The strong public support means the plea for tough action against the “legal loan sharks”, including a ban on new stores, will now be debated by councillors next month.
Lothians Labour MSP Kezia Dugdale launched the Debtbusters campaign in January after being contacted by constituents who claimed they were being ripped off by firms charging up to 4200 per cent interest on short-term loans.
Backed by Citizens Advice, the Church of Scotland and the STUC, the campaign is calling on the council to run a city-wide drive highlighting the dangers of payday loans, reject all new planning applications for loan shops, and follow Dundee City Council’s move to block access to payday loan company websites in all council buildings and libraries.
Ms Dugdale said: “The fact we have double the number needed shows people really care about this issue. They’re angry that these companies are making profits out of other people’s poverty, and I’m really hopeful the council will now act on this.”
The use of payday loans has increased during the recession, but their rates are far more expensive than high street banks. For example, it may mean if £10 is borrowed for ten days, around £17 would have to be paid back, rising to around £22 over 40 days. A loan of £400 would cost nearly £580 to pay back over 40 days. Debt can spiral rapidly if repayment dates are missed.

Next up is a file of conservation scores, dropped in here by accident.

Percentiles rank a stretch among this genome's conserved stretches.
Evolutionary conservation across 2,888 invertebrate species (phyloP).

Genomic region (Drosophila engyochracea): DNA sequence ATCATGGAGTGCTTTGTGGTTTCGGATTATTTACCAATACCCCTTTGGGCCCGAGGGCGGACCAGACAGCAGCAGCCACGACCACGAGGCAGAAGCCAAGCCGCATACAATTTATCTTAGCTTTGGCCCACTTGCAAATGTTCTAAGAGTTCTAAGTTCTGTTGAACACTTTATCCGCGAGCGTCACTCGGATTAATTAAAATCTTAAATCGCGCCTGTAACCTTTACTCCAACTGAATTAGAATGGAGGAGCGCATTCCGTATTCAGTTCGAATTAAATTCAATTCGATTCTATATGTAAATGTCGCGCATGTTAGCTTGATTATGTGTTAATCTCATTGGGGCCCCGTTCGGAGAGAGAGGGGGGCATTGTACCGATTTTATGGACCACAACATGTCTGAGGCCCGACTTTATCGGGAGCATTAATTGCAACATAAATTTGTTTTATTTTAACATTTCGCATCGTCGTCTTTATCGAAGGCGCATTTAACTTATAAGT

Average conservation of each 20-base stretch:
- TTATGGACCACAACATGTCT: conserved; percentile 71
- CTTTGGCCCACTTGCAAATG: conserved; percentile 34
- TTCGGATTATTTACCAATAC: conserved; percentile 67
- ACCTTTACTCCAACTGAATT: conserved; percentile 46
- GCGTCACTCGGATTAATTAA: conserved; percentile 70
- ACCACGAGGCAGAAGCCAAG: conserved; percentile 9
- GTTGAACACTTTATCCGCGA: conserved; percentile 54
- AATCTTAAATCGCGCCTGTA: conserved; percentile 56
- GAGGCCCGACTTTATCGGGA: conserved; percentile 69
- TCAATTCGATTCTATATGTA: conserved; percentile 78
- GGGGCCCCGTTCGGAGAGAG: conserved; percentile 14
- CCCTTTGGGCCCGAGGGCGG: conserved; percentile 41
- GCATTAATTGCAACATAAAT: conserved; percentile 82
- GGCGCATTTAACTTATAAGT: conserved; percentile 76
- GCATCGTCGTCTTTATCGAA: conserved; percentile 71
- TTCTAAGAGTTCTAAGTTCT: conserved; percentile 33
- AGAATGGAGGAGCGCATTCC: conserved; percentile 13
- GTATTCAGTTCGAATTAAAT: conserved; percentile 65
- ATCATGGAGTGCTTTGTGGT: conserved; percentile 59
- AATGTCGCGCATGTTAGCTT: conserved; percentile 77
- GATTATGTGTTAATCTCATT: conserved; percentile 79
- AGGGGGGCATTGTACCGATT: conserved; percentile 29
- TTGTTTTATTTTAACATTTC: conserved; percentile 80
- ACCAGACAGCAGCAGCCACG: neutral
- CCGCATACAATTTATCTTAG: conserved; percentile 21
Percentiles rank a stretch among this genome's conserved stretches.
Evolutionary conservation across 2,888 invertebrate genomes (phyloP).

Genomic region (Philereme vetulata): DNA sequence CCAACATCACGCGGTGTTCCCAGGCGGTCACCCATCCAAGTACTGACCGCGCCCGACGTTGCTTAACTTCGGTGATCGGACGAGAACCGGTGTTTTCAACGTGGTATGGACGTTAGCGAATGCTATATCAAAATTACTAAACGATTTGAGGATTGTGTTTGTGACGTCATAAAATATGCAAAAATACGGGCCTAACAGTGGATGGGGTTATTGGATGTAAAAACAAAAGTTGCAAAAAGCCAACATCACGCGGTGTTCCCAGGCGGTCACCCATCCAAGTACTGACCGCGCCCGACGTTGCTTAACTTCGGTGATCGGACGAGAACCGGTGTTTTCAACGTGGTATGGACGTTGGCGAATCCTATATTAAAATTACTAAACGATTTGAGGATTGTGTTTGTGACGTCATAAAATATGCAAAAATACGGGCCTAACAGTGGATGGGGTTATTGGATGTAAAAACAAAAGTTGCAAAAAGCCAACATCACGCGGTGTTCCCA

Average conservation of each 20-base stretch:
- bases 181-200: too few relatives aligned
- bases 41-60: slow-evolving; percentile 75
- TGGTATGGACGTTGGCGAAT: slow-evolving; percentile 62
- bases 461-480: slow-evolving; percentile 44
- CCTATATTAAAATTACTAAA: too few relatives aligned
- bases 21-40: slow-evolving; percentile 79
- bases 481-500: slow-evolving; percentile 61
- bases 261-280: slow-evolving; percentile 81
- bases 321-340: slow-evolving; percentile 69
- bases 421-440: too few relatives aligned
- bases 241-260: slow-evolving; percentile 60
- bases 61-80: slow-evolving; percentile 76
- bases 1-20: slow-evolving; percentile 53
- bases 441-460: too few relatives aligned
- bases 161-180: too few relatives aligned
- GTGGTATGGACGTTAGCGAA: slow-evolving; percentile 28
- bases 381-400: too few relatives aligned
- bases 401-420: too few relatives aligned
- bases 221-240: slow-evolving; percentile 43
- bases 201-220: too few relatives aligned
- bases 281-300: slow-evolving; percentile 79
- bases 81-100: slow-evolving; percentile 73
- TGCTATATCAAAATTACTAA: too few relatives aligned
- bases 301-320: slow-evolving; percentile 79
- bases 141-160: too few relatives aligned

Marlene Shiels, chief executive of the Capital Credit Union, said the current economic climate had left more people in real difficulty when faced with unexpected expense.
She said: “We see it every day – the car breaks down or the washing machine breaks down and very few people now have savings they can fall back on.”
She said credit unions were offering an alternative to the payday loan companies. “When you go to a payday lender, you get the first loan and it has to be repaid in 28 days, but people are just not in a position to pay it in full, so they roll it over and once they get into that spiral it starts to cost them really extortionate amounts of money.
“With our product, they can phone and say they have an emergency and if they are an existing member they can get a loan that day of up to £500, but we give them six months to repay it and we charge 24 per cent.”
Rev Sally Foster-Fulton, convener of the Church of Scotland’s church and society council, said: “The church is very concerned with the consequences of having unregulated payday loan products promoted by what are essentially legal loan sharks. Payday loan companies pretend to be a solution to people’s financial problems when the truth is they cause more and solve none. We hope Edinburgh council will be the first of many local authorities to take up this cause.”
The call for action is to be considered by the council’s committee on April 18.